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Attention and the processing of emotional words and names - Not so special after all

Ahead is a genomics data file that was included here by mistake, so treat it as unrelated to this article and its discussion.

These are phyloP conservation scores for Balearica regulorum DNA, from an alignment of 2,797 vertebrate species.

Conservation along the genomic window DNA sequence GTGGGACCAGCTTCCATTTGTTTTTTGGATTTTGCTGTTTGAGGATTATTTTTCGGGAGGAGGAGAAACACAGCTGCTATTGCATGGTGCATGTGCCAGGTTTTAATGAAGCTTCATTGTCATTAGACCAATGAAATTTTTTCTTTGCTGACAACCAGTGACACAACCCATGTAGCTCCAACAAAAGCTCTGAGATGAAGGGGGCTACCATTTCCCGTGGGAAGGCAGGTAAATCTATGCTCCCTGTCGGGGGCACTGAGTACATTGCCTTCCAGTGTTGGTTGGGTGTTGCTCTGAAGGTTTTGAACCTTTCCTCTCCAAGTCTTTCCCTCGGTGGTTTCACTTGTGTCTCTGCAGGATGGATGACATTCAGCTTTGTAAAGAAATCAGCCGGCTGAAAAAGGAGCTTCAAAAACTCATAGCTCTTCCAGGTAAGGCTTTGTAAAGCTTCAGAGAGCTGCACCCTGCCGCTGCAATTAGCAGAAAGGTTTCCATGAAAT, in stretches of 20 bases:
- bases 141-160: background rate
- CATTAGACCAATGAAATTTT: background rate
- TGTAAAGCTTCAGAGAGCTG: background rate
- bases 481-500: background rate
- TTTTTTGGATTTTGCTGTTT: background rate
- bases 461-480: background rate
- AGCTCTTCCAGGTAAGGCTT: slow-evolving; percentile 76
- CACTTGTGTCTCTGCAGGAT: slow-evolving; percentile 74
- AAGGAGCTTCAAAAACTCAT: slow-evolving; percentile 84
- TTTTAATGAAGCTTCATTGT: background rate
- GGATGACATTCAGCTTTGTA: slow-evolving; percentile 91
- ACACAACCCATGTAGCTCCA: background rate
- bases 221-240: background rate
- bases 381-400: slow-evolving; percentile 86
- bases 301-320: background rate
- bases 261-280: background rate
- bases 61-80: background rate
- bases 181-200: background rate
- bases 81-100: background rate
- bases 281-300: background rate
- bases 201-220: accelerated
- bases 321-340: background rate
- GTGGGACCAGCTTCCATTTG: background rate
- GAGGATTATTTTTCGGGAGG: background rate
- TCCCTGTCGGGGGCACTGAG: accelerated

Previous research has suggested that a person's own name or emotionally charged stimuli automatically "grab" attention, potentially challenging limited-capacity theories of perceptual processing. In this study, subjects were shown two digits surrounding a word and asked to make a speeded judgment about whether the parity of the two digits matched. When the subject's own name was presented on a few scattered trials, responses were markedly slowed (replicating a previous study). However, in a subsequent block of trials in which half the words were the subject's name, the slowing did not occur. The same slowing occurred (but even more fleetingly) when an emotionally charged word was presented between the digits. When the name was embedded among multiple distractor words, it ceased to slow reaction times. The results suggest that perceptual analysis of high-priority stimuli is subject to the usual capacity limitations of other stimuli, but when enough capacity is available for a high-priority stimulus to be perceived, a transient surprise reaction may interrupt ongoing processing.

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